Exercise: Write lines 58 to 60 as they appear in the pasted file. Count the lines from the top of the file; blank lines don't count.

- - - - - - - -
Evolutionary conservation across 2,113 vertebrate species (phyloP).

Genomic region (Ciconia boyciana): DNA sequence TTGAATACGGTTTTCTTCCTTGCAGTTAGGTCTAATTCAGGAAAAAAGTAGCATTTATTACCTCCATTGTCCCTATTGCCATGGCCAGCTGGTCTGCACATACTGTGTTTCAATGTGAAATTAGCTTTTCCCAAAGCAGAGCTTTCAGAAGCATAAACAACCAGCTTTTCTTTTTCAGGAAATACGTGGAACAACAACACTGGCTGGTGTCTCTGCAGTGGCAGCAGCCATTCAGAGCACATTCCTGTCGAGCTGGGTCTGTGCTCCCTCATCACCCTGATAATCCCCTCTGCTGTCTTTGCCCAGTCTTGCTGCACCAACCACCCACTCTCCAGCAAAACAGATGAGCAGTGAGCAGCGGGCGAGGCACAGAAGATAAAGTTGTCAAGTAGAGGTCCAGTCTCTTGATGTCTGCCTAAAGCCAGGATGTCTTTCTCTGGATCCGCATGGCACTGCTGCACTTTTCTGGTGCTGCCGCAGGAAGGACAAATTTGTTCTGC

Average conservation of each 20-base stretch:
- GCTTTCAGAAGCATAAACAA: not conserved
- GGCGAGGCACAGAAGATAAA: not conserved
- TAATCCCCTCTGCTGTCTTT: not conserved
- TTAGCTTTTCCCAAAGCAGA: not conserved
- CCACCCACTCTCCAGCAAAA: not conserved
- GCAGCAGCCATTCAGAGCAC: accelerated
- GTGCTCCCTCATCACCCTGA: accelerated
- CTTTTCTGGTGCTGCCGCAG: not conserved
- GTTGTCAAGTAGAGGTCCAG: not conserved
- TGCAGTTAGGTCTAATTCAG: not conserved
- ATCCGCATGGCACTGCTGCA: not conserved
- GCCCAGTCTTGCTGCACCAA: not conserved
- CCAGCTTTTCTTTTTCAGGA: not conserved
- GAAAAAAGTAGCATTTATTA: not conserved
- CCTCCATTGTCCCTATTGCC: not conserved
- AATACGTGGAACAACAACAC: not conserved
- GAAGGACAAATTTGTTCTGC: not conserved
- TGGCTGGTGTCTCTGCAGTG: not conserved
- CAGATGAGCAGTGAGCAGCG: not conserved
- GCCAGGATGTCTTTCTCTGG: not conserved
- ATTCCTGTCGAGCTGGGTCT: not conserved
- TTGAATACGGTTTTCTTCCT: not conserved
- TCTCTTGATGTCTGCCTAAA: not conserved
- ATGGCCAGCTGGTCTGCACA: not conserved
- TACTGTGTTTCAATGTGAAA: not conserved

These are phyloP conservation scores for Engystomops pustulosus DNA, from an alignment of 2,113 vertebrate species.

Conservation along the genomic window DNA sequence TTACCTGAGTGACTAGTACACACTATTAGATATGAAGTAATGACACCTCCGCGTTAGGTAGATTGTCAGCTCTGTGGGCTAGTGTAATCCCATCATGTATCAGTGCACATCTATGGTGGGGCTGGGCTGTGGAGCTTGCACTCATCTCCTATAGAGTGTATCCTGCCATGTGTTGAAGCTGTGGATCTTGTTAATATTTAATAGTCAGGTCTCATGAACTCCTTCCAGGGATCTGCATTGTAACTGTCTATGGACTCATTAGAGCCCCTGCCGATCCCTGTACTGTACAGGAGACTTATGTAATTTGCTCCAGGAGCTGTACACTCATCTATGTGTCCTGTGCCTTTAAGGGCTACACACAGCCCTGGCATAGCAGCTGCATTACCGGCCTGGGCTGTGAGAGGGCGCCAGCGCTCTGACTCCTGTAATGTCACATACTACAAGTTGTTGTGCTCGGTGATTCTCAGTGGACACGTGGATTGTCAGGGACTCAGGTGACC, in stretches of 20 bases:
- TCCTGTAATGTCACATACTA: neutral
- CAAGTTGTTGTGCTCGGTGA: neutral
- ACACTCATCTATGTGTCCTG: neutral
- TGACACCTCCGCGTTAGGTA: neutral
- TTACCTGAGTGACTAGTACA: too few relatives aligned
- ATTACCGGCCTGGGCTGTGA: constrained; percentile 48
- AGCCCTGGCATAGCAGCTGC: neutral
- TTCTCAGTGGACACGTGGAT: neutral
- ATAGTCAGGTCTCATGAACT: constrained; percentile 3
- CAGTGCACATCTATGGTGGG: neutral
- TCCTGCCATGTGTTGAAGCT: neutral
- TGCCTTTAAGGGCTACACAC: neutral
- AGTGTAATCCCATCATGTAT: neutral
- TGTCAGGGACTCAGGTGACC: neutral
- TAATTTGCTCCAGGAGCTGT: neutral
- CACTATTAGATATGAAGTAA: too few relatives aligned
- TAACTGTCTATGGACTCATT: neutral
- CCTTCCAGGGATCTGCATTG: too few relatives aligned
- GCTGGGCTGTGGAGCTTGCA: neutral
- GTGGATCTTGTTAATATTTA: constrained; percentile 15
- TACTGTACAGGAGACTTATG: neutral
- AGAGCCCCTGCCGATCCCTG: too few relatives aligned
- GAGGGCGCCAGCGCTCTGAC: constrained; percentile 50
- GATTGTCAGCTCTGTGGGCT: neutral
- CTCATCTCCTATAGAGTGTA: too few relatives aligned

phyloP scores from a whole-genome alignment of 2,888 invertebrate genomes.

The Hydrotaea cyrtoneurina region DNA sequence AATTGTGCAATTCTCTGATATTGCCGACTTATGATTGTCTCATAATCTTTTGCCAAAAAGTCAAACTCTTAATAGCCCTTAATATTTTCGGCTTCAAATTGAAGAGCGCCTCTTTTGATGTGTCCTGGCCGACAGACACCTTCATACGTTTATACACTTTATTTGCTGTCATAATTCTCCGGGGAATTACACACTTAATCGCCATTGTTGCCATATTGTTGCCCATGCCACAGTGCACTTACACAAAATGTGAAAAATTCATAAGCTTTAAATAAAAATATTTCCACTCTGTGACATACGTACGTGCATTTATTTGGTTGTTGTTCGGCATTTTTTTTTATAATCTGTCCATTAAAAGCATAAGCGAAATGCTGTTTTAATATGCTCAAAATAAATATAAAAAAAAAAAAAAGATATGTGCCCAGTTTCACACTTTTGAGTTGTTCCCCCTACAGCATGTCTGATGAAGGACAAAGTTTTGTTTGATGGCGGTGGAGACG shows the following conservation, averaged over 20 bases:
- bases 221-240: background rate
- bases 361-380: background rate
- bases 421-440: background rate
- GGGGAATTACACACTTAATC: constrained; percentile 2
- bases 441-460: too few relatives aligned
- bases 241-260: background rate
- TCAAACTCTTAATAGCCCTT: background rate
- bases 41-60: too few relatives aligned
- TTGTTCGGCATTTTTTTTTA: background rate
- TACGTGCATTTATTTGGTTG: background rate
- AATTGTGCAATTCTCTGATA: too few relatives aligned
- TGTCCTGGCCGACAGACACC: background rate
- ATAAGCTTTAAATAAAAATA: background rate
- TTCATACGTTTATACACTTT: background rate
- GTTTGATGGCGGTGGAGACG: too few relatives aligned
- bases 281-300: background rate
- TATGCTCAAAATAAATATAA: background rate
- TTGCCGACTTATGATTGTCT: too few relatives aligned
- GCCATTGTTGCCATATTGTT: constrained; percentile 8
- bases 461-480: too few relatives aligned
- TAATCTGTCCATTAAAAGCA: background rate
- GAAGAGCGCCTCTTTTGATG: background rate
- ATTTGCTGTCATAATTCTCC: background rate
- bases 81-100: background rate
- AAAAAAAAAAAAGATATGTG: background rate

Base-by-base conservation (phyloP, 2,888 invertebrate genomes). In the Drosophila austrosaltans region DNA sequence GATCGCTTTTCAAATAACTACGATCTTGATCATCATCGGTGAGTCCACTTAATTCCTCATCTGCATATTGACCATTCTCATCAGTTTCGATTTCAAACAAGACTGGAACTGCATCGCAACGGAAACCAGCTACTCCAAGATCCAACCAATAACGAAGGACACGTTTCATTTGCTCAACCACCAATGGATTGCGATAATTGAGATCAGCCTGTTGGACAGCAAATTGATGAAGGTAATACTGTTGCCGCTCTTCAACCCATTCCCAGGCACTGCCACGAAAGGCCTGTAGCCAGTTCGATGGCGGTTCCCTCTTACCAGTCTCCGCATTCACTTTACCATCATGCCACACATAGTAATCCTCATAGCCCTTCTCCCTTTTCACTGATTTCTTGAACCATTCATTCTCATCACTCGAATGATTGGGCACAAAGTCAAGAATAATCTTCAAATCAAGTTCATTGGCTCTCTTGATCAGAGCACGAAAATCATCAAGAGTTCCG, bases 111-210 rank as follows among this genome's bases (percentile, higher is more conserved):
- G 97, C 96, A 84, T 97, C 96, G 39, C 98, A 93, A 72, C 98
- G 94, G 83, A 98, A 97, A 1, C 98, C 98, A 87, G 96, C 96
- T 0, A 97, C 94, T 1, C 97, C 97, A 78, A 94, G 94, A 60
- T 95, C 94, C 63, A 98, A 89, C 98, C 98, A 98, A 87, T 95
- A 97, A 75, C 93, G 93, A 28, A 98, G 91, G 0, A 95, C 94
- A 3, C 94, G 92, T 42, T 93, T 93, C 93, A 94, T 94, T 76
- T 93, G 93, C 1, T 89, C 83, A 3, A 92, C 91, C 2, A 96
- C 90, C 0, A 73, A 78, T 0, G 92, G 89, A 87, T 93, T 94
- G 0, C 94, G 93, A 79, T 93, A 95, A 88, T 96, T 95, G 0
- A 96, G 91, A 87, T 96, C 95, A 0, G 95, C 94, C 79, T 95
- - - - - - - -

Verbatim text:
- bases 221-240: background rate
- bases 361-380: background rate
- bases 421-440: background rate